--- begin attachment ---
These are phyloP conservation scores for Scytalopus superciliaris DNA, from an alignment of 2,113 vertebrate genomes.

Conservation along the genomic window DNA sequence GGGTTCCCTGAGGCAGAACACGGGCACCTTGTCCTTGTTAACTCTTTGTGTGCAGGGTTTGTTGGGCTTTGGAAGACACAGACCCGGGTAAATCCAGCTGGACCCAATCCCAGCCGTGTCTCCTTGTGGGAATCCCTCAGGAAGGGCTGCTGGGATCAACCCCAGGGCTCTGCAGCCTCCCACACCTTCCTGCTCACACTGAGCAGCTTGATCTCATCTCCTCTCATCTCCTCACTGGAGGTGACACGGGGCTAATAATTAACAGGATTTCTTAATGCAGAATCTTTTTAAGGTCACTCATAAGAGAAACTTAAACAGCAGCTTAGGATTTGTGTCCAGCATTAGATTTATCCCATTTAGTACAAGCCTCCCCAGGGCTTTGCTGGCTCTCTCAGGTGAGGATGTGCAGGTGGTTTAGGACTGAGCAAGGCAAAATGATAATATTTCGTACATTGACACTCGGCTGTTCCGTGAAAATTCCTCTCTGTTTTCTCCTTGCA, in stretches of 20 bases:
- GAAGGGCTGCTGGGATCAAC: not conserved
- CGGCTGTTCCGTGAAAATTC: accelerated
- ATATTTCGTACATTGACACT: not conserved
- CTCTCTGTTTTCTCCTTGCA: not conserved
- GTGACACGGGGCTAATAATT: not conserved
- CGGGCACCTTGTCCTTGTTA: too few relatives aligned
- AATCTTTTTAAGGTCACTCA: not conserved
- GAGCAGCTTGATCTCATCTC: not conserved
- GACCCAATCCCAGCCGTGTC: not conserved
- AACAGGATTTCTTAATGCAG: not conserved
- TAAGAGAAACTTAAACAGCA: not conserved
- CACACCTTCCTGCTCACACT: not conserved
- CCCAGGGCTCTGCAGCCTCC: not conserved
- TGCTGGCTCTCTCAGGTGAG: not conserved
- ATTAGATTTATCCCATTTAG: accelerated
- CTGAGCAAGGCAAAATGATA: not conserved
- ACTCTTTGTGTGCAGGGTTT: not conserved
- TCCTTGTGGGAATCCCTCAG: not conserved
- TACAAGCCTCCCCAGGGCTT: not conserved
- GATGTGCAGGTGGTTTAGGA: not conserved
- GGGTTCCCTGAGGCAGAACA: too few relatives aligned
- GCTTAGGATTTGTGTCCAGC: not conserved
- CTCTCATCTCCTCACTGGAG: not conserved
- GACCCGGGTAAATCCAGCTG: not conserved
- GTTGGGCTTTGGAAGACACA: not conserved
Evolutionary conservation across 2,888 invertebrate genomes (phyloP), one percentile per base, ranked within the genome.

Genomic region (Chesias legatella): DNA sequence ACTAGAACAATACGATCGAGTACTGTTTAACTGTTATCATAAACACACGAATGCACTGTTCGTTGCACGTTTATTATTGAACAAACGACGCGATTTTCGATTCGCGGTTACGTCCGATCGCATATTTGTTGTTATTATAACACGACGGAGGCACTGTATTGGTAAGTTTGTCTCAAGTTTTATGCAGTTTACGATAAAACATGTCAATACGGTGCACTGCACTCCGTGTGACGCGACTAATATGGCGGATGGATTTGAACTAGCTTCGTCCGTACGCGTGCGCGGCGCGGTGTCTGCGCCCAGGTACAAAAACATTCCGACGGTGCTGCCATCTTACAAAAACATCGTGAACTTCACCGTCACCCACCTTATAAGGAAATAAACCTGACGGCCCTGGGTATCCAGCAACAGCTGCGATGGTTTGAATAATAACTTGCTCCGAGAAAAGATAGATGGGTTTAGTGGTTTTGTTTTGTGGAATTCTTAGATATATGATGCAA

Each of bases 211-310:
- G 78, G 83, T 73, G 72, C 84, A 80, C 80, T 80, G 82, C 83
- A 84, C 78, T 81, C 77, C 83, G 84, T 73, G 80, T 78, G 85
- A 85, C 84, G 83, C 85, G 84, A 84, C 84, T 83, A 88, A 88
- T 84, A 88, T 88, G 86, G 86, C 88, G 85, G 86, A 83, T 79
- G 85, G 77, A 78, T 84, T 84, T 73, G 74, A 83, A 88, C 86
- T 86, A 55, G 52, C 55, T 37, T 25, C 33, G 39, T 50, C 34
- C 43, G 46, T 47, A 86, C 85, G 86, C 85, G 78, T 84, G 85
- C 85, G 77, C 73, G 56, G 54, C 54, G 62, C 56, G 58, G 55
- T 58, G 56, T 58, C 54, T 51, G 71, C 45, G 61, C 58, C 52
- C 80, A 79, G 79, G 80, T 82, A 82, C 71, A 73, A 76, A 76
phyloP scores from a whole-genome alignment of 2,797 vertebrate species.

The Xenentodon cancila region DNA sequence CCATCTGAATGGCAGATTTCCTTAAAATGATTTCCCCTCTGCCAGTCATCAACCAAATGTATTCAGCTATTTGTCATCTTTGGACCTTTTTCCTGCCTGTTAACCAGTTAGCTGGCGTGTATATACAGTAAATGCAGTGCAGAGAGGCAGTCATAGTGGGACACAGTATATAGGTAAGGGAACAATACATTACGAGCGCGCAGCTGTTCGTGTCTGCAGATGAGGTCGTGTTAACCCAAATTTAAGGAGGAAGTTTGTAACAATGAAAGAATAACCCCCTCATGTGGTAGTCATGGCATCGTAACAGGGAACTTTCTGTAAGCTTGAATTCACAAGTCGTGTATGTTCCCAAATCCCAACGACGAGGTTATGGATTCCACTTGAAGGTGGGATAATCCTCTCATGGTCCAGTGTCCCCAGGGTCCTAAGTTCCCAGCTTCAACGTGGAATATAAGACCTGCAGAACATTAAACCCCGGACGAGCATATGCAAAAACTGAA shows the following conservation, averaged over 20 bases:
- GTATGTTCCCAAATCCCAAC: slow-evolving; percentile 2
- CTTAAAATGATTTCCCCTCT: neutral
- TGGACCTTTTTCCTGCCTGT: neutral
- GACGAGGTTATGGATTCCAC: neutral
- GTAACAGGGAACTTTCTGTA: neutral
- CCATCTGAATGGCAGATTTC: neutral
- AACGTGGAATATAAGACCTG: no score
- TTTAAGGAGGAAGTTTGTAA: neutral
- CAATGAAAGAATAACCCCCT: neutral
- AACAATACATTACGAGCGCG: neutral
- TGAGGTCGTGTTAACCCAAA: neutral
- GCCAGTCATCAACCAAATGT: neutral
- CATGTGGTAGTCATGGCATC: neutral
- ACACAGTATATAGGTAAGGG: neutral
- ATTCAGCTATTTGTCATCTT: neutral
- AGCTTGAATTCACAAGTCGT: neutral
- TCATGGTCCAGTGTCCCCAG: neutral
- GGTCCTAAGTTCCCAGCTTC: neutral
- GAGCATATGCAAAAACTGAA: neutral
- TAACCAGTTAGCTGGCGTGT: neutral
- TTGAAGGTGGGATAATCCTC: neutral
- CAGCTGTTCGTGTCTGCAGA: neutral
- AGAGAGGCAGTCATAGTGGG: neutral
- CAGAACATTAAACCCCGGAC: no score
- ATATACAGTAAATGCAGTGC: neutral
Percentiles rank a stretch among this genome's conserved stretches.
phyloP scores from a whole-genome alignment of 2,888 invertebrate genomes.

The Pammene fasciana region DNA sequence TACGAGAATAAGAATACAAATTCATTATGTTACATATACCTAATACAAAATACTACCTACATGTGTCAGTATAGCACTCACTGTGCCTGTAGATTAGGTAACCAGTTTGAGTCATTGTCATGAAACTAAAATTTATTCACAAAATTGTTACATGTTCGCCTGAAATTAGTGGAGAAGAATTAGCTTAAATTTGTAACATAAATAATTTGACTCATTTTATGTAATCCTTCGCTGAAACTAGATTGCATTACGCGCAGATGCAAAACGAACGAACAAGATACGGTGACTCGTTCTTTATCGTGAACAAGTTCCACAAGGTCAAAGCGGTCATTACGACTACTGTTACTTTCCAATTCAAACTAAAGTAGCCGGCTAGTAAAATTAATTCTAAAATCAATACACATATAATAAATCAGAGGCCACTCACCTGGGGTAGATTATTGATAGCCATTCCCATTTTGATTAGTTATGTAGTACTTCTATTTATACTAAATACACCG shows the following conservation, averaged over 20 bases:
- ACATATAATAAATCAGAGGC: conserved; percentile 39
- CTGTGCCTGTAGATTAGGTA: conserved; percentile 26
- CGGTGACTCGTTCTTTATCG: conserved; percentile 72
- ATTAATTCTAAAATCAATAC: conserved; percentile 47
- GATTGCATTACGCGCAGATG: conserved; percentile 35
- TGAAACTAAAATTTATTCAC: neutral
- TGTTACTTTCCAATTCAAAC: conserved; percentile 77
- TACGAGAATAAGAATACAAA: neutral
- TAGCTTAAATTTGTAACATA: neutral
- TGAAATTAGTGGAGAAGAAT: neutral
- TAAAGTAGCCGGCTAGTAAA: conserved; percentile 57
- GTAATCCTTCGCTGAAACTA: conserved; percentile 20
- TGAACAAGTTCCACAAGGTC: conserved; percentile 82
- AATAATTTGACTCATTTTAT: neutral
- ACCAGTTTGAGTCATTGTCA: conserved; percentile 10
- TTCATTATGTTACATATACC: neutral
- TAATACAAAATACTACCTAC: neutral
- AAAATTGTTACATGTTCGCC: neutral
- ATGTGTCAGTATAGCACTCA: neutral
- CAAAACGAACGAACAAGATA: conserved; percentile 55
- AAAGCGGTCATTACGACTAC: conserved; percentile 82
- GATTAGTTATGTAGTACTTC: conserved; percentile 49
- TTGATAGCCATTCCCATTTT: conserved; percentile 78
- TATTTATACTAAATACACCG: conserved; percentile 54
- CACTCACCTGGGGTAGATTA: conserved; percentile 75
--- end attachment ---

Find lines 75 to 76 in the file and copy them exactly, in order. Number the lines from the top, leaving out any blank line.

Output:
- GATTGCATTACGCGCAGATG: conserved; percentile 35
- TGAAACTAAAATTTATTCAC: neutral